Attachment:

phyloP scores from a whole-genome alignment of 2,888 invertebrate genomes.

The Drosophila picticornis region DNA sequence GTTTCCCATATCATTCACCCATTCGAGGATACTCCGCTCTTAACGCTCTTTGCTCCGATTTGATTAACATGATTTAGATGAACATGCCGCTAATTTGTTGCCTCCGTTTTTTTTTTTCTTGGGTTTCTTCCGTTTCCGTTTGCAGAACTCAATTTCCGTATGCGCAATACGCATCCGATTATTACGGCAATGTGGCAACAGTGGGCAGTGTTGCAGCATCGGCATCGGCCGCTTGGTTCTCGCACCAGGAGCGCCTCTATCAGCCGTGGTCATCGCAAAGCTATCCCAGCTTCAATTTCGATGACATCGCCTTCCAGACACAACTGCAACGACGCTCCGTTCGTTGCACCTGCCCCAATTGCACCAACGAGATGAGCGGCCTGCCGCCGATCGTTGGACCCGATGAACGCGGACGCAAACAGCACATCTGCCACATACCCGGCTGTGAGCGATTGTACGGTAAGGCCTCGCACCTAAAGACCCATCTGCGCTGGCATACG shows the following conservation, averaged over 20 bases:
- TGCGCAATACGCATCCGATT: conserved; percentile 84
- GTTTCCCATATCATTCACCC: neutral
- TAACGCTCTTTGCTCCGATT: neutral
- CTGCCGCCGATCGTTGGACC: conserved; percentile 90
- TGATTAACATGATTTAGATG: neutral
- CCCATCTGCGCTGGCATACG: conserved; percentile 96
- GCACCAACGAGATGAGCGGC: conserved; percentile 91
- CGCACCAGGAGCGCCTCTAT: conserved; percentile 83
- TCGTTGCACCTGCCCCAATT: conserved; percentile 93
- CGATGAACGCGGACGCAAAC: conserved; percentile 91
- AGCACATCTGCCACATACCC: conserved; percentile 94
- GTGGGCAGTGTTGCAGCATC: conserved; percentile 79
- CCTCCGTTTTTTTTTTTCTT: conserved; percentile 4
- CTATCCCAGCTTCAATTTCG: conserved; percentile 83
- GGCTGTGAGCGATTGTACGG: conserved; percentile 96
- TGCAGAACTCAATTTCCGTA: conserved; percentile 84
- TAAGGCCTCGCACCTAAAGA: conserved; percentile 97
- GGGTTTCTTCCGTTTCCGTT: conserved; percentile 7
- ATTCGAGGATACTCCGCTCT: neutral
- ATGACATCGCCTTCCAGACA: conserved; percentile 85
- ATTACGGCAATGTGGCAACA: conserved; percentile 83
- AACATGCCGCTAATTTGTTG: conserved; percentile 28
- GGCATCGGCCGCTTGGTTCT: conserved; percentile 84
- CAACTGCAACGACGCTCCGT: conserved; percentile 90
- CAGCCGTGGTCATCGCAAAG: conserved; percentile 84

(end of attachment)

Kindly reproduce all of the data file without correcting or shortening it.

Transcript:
phyloP scores from a whole-genome alignment of 2,888 invertebrate genomes.

The Drosophila picticornis region DNA sequence GTTTCCCATATCATTCACCCATTCGAGGATACTCCGCTCTTAACGCTCTTTGCTCCGATTTGATTAACATGATTTAGATGAACATGCCGCTAATTTGTTGCCTCCGTTTTTTTTTTTCTTGGGTTTCTTCCGTTTCCGTTTGCAGAACTCAATTTCCGTATGCGCAATACGCATCCGATTATTACGGCAATGTGGCAACAGTGGGCAGTGTTGCAGCATCGGCATCGGCCGCTTGGTTCTCGCACCAGGAGCGCCTCTATCAGCCGTGGTCATCGCAAAGCTATCCCAGCTTCAATTTCGATGACATCGCCTTCCAGACACAACTGCAACGACGCTCCGTTCGTTGCACCTGCCCCAATTGCACCAACGAGATGAGCGGCCTGCCGCCGATCGTTGGACCCGATGAACGCGGACGCAAACAGCACATCTGCCACATACCCGGCTGTGAGCGATTGTACGGTAAGGCCTCGCACCTAAAGACCCATCTGCGCTGGCATACG shows the following conservation, averaged over 20 bases:
- TGCGCAATACGCATCCGATT: conserved; percentile 84
- GTTTCCCATATCATTCACCC: neutral
- TAACGCTCTTTGCTCCGATT: neutral
- CTGCCGCCGATCGTTGGACC: conserved; percentile 90
- TGATTAACATGATTTAGATG: neutral
- CCCATCTGCGCTGGCATACG: conserved; percentile 96
- GCACCAACGAGATGAGCGGC: conserved; percentile 91
- CGCACCAGGAGCGCCTCTAT: conserved; percentile 83
- TCGTTGCACCTGCCCCAATT: conserved; percentile 93
- CGATGAACGCGGACGCAAAC: conserved; percentile 91
- AGCACATCTGCCACATACCC: conserved; percentile 94
- GTGGGCAGTGTTGCAGCATC: conserved; percentile 79
- CCTCCGTTTTTTTTTTTCTT: conserved; percentile 4
- CTATCCCAGCTTCAATTTCG: conserved; percentile 83
- GGCTGTGAGCGATTGTACGG: conserved; percentile 96
- TGCAGAACTCAATTTCCGTA: conserved; percentile 84
- TAAGGCCTCGCACCTAAAGA: conserved; percentile 97
- GGGTTTCTTCCGTTTCCGTT: conserved; percentile 7
- ATTCGAGGATACTCCGCTCT: neutral
- ATGACATCGCCTTCCAGACA: conserved; percentile 85
- ATTACGGCAATGTGGCAACA: conserved; percentile 83
- AACATGCCGCTAATTTGTTG: conserved; percentile 28
- GGCATCGGCCGCTTGGTTCT: conserved; percentile 84
- CAACTGCAACGACGCTCCGT: conserved; percentile 90
- CAGCCGTGGTCATCGCAAAG: conserved; percentile 84